Describing Sound in Terms of Frequencies

Warm, bright, muddy, fizzy, harsh, airy, roomy, hollow… you are bound to come across the use of such adjectives to describe sounds. I’ve heard people describe sound using colors. You’ll even hear someone say something is tunog digital or other seemingly ridiculous descriptions. Even I may also be prone to using them every now and then. The problem with these descriptions is that they can mean differently from one person to another. For example, one man’s warm can be another man’s muddy. One woman’s bright can be a man’s harsh. Some people can’t even describe anything at all. It goes on to say how difficult it is for many of us to describe a sound.

For the sake of consistency, let us try to make things a little bit more quantifiable.

If you do a bit of research, you will find out that frequencies, particularly those which humans can discern (typically from 20Hz to 20KHz, give or take), are divided into a number of groups:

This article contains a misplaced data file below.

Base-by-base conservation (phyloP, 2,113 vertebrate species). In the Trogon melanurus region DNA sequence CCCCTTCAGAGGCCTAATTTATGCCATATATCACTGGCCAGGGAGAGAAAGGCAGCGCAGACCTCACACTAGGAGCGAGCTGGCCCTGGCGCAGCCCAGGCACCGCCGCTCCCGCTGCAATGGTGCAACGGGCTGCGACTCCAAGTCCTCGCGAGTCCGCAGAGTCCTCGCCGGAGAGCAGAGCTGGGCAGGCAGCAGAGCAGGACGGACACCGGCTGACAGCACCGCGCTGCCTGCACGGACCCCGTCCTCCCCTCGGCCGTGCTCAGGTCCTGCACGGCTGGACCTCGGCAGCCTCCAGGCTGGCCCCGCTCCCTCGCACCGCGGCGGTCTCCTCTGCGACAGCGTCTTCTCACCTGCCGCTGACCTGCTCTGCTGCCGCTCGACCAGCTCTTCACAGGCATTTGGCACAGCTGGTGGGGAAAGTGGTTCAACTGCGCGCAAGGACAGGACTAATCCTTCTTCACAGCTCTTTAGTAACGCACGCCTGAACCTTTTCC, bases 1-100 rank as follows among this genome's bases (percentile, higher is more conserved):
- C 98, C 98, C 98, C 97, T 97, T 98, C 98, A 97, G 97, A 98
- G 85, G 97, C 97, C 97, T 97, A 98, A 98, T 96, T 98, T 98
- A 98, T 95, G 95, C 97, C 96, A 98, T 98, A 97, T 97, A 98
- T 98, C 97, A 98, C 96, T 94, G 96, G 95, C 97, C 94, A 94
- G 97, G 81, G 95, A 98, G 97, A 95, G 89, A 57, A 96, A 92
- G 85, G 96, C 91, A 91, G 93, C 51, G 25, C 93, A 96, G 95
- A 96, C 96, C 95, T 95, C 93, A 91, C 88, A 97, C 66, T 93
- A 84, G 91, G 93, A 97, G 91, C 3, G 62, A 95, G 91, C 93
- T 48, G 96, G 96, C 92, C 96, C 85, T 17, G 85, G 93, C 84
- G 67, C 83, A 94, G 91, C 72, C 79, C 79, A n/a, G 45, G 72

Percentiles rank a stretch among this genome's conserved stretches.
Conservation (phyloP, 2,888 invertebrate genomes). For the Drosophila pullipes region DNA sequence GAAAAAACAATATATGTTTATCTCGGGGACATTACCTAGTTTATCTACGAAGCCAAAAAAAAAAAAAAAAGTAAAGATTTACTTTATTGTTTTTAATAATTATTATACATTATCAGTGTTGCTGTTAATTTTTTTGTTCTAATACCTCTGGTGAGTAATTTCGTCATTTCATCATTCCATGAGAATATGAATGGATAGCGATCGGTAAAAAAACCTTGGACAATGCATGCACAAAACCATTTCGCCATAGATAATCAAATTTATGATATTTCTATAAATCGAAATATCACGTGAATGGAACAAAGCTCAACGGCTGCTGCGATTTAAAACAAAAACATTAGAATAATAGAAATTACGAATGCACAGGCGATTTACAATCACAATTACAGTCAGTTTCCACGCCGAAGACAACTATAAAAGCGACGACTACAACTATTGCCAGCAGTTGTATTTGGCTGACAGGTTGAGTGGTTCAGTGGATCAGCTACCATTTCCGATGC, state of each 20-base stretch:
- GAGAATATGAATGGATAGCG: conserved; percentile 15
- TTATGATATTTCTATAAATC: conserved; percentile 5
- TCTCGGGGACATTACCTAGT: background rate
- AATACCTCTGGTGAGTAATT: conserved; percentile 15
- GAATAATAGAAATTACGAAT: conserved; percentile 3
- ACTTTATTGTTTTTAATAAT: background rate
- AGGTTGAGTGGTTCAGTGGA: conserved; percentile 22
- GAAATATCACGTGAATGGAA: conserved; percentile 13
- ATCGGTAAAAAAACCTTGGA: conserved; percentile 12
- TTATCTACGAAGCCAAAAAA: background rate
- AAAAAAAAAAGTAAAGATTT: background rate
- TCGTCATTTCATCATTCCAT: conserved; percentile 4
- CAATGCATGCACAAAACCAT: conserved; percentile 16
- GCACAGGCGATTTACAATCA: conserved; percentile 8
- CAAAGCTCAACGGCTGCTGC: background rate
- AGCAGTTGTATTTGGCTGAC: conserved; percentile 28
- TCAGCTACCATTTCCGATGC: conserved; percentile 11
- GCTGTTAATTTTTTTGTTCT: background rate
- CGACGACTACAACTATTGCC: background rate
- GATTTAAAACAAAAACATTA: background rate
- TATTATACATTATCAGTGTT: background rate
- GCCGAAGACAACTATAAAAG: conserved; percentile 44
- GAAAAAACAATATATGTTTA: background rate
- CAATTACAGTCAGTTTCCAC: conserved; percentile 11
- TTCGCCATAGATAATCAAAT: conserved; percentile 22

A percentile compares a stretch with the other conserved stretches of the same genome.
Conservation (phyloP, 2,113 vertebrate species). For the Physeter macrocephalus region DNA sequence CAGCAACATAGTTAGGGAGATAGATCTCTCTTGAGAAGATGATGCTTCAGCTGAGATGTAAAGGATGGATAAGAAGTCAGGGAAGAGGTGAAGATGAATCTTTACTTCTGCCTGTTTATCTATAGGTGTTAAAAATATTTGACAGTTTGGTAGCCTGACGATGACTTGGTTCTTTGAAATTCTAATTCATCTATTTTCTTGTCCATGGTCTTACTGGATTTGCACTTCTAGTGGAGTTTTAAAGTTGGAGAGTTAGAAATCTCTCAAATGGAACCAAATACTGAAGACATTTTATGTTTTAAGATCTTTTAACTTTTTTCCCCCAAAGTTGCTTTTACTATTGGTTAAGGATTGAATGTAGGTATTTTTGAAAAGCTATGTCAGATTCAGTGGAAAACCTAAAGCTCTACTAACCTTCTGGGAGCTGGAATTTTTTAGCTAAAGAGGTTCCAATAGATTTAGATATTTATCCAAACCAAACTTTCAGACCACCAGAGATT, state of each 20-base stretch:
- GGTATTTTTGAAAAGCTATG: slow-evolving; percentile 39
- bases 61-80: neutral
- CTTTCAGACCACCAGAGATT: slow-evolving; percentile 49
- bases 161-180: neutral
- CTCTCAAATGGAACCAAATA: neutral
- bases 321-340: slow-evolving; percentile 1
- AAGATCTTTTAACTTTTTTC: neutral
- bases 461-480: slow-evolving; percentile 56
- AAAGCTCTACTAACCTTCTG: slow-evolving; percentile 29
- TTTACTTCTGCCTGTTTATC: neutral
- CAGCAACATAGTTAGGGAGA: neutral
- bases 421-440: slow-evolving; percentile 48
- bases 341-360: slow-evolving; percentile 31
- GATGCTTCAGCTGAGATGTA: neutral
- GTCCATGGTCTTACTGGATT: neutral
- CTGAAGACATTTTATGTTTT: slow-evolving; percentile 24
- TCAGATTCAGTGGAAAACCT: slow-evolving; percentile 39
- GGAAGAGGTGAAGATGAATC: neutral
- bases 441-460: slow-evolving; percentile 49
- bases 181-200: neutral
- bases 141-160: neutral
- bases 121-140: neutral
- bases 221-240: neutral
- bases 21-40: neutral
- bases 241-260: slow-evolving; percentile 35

• Bass/Lows = 20-140Hz
  • Mid-bass/Lower midrange = 140-400Hz
  • Midrange = 400Hz- 2.6KHz
  • Upper midrange = 2.6KHz – 5.2KHz
  • Treble/Highs = 5.2KHz – 20KHz

We can describe sounds with reference to these ranges and practice it from this point on. You must learn how to articulate sound quality with these ranges.

There are what we call the infrasonic frequencies (below 20Hz) and ultrasonic frequencies (above 20KHz). These frequencies are important in studying fields such as geology, ecology, medicine and even military technology. Many animals have a wider audible range. Dolphins and bats, for example, are known to communicate and navigate through ultrasonic frequencies.

However, these will not be primary concerns beyond this point in the course. Our focus is on what we human beings can hear.


Frequency range. (n.d.). Bass, treble, hertz ? Which Hz is which range.

Nave, C. (2016). HyperPhysics. Retrieved from

Richardson, J. (n.d.) Learn the language of good sound: better understand the difference a hi-fi system can make. Retrieved January 11, 2016 from